Street Heroines, director Alexandra Henry’s first feature-length film, is an entirely self-driven project where every creative decision reflects her intention to lift underrepresented voices. A documentary celebrating female street artists, Street Heroines showcases public spaces and the women who transform them, traveling between New York, Mexico City, São Paulo, and beyond to link stories and sites.
For Henry, music influences her projects from the outset. The emotional intensity of a track’s rhythm provides a foundation for the scene she creates and the manner in which she puts an edit together – backwards from some traditional film creation methods.
“Depending on what character I’m working with, it could have a big influence on what music comes to mind,” says Henry, whose project started as a series of shorter vignettes. At first, she recalls, it was overwhelming: “How do I represent each character? Do I give them each their own vibe? Do I pick an overall approach and apply it to the entire film? Do I get someone to just score it based on what I want?”
With budget and time constraints looming large, Henry had to think strategically about how to meet practical needs without sacrificing artistic integrity and the stories her interviewees had to tell. Luckily, she didn’t have to do it alone.
“Fortunately, I had a partner in SyncFloor to take my thoughts and ideas and really go through their wheelhouse and see what could fit,” she says. “I was really impressed.”
Working with SyncFloor, Henry was able to find and license music that brought the perfect energy to her stories. “I could quickly reference certain films and certain places,” she says, praising her SyncFloor contacts’ “encyclopedic knowledge” of music and diverse index of accessible independent artists.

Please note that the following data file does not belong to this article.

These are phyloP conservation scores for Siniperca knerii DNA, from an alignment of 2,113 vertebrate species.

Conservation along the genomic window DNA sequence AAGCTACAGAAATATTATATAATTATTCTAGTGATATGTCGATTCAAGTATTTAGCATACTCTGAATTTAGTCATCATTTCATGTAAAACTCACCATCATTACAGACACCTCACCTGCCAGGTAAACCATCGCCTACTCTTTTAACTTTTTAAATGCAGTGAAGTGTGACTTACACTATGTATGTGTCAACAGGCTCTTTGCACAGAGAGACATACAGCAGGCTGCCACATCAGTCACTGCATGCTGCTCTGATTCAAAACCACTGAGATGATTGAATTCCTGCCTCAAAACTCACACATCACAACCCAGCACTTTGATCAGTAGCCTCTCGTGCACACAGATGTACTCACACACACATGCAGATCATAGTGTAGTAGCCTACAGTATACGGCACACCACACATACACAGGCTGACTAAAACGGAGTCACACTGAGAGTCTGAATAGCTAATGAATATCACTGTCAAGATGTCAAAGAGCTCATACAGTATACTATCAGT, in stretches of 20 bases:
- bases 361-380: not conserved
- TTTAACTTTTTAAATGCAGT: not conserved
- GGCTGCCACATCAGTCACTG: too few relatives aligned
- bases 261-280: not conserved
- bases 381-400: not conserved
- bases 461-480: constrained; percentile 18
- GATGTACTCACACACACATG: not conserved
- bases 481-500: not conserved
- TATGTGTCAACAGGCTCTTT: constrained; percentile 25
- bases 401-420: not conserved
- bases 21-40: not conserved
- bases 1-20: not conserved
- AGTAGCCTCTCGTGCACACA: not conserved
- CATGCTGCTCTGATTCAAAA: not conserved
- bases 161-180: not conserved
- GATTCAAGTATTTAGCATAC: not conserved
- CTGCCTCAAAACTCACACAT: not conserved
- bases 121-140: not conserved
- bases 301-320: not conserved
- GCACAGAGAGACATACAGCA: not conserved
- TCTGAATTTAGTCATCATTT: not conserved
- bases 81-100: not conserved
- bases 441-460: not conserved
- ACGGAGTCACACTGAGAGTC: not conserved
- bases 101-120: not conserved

That breadth and depth of knowledge was especially important for Street Heroines, where Henry needed to honor the variety of her locations while also maintaining a cohesive flow. “Hip-hop and graffiti are intrinsically linked,” she notes. “I knew that was the vibe that I gravitate to, especially in the New York scenes. But then we go to Mexico City, which needs a completely different approach, but we’re still in the genre of street art. I didn’t want it to get stereotypical, but I wanted there to be a nod to Mexican music, so we used an original song by a Mexican artist. For São Paulo, we wanted to go for more electro, tropical Brazil, but not stereotypical bossa nova. They’re experts over at SyncFloor.”
“Not too many people know who Ana Tijoux is,” says Henry, naming one of the artists whose music features in Street Heroines. “SyncFloor did. If you’re a real musichead-slash-filmmaker and you want to find some obscure references, SyncFloor is definitely the place for you.”
Street Heroines has gone on to be critically acclaimed since its release. In November 2021, the film won Best Documentary at the Portland Film Festival. With several additional upcoming showings on the festival circuit already slated, it’s continuing to build buzz.
For Alexandra Henry, it’s important to have a behind-the-scenes team that not only knows what they’re doing, but loves it. SyncFloor’s team of experts is passionate about helping creators sync up with the sounds that will help their work come to life, whatever the project.
Upcoming Screenings of Street Heroines
Le Festival Du Film Sur L’art, Montreal, Canada, March 15-27
FilmFort at TreeFort Music Festival, Boise, Idaho, March 23-27
Sun Valley Film Festival, Sun Valley, Idaho, March 30- April 5
Chicago Latino Film Festival, April 21-May 1